Very interesting. Racketboy, what do you think this will do to the market for SS games? Will they still hold their value, or will the games start dropping in price due to the “easier” emulation capabilities?

racketboy says:

I wouldn’t worry too much about values anytime real soon. Even Radiant Silvergun seems to defy logic when it comes to values despite the ease of modding and such.

SaurianOverlord says:

Furthermore (concerning value), since Saturn modchips are fairly cheap (albeit a little harder to come by these days) and games easily copied, I think the value of game discs has been affected as much as it ever will be. It seems to me that the value of Saturn games is driven primarily by collectors. I don’t think that people who really just want to play Panzer Dragoon Saga or Radiant Silvergun are often willing to pay the prices they go for.

Just a thought, though. I could be wrong.

enderfall says:

Thanks for the comments. I don’t have a good computer (fastest is a P4 running maybe 1.8GHZ?) so emulation isn’t for me and I have no desire to mod my consoles. Thus I’ve bought Dragon Force and PDS, among a few others at market prices recently to both play and collect. Glad to hear that they may hold up value as it may be a while before I get to play them all the way through…

The Apprentice says:

Tried this on a 2.4 Ghz Celeron. It could play 2D games near 100% speed, but 3D games were unplayable. Pretty cool little program.

Miked says:

Saturns just seem to be magnetically attracted to me or something, as I have had 3 in the past 2 years or so and have sold all of them. I really want to love it, but its just not my kinda system. This will help out when I have the that craving for PDS and Astal though. Thanks!

jjj says:

Good article.

I discovered SSF a year ago and was shocked by how mature the emulation was. I’m imagine its even better now. Most games play perfectly.

All I’d really wish for is a way to directly load ISOs (or maybe it has that now?). As it is, you need to load ISOs in Daemon Tools and then the game plays off the virtual CD.

I think SSF looks quite a bit better than my Saturn when played on a HDTV. Part of it is the bilinear filtering and scaling, the other part is that I’m able to connect over ultra-clean HDMI vs. S-Video with a regular Saturn.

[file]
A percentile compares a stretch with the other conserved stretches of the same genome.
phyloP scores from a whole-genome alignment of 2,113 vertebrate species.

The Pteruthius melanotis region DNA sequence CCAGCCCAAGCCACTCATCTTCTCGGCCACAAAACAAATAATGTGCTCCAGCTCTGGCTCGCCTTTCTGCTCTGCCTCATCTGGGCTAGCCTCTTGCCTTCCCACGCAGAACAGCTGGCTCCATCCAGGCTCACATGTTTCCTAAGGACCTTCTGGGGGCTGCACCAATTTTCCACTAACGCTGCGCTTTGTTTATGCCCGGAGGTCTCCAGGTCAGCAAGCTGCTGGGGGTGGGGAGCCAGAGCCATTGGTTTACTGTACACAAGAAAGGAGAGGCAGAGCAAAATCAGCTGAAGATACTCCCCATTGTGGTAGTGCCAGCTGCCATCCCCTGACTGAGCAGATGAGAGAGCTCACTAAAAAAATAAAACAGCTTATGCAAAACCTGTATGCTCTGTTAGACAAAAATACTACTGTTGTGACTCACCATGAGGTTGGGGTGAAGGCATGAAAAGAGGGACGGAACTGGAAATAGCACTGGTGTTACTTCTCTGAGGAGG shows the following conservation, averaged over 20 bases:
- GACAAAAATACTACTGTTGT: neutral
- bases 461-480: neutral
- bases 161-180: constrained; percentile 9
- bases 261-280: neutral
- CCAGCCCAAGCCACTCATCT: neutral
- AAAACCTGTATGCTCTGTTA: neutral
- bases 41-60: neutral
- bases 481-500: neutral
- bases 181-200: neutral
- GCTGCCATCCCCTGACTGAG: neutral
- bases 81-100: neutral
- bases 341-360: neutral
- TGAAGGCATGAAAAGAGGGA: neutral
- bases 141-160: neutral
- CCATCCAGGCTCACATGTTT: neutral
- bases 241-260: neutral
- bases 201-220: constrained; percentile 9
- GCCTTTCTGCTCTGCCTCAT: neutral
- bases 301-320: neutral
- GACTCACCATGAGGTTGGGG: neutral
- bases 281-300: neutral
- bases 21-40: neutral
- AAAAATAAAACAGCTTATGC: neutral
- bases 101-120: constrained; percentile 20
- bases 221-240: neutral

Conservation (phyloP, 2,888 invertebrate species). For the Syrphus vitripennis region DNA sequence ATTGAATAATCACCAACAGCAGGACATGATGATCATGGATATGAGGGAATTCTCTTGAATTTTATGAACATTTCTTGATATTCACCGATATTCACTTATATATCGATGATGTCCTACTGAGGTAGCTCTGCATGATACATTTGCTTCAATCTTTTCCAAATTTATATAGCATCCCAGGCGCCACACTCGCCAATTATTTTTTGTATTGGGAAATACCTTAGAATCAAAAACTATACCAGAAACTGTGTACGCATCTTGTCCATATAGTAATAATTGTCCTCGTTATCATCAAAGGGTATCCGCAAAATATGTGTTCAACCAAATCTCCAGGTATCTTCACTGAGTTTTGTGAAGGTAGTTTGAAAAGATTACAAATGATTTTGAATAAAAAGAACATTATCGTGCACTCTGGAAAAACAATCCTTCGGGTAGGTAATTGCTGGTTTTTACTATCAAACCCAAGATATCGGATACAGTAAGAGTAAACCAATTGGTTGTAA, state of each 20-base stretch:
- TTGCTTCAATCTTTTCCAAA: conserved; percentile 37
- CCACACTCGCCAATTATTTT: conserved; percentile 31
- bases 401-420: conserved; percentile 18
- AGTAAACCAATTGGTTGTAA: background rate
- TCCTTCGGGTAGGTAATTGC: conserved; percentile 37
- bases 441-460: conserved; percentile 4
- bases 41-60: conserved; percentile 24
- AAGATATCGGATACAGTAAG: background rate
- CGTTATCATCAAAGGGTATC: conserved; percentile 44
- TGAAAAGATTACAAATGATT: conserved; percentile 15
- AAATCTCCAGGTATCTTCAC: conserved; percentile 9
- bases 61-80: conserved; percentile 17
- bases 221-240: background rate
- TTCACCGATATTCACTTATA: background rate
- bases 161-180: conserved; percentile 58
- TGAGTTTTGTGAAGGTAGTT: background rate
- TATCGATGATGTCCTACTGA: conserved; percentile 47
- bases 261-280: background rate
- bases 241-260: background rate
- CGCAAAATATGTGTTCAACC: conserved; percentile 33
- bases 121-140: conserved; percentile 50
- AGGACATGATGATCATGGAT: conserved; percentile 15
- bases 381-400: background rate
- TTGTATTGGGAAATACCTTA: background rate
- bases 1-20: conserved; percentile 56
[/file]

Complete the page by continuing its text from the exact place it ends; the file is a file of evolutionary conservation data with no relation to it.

Still, you don’t usually play Saturn games for graphics…

Hatta says:

Nearly perfect, except for being a closed, Windows only binary. I’ll never understand why people will invest so much time and effort actually emulating a system, and then not bother to make it available to the widest audience possible. All they need to do is open the source and someone will port it to OpenGL.

Ed says:

Does anyone know if any other emulators are able to play panzer dragoon zwei and radiant silvergun, but at higher resolution? I would love to see panzer dragoon bumped up, I bet it would be even more beautiful

Mozgus says:

Hatta, Windows represents 90-95% of the audience. You’ve got some real balls telling this guy to work even harder to gain that extra tiny audience (who aren’t interested in games anyway, otherwise they would have Windows). He and other emu authors do this for free. Take your crying elsewhere.

racketboy says:

Moz, I think he was referring more to being open-source

Mozgus says:

Yes, I know. He said he wants it to be open source, so it could be ported to the minor platforms. My argument still stands. There is no reason for it to be open source. That just immensely complicates things. There would be dozens of builds floating around, and maintaining compatibility would become impossible. Hatta might as well be wishing quick death for the whole project.

racketboy says:

Well, that probably has a lot to do with how its managed.
But with your arguement, it still makes sense to open-source an emulator once its solid and mature.
We wouldn’t have a lot of the best emulators ON consoles/handhelds if it wasn’t for open source

Mozgus says:

Open Source should only happen when the author has quit. Any earlier than that, and the emulator never reaches its potential. I’ve watched this happen way too many times. No one ever adds anything good to an open source project, at least regarding emulators. They just add pointless video filters and other unnecessary stuff, while breaking functionality left and right and killing off the fanbase.

racketboy says:

Point taken. Like I said, when its mature and solid.

Amon says:

No mention of Yabause? It is catching up to SSF faster than any of the other Saturn Emulators. I find Yabause easier to use than SSF for programming (nice debugger, can boot games from binary/iso) It does lack the compatibility of SSF and the emulation is not perfect. The Dev team is constantly working on fixing and it is open source.

Amon says:

I forgot to mention my thoughs on SSF. SSF is a great Saturn emulator. Up until Yabause 0.7, I was using it to test my Saturn apps before burning to a cd for testing on a real Saturn. Currently it is the best.

Hatta says:

Failed emulation projects are everywhere, closed or open source. I think the success of projects like MAME, mednafen, dosbox, ZSNES, qemu, Raine, prove that open source is not a death knell for an emulator. But I don’t mean to jack the thread.

Leon says:

This emulator looks better on my TV than a real Saturn through a Video Card S-video to TV connection. Even the resolution fits on my TV better.

okonomiyaki says:

What’s the best method to convert my Saturn CDs to ISO?

Will Nero work fine or do I need to do something special?

racketboy says:

Saturn CDs are pretty straight-forward.
Here’s what I used to do:

But I think just about any good burning program should be able to rip an ISO file

The Hon. Reverend Fred Gherkin says:

You forgot to mention the SSE2 CPU requirement. Only CPUs that support the SSE2 instruction set can execute the emulator. That leaves processors as recent as the AMD Athlon XP/MP out in the cold.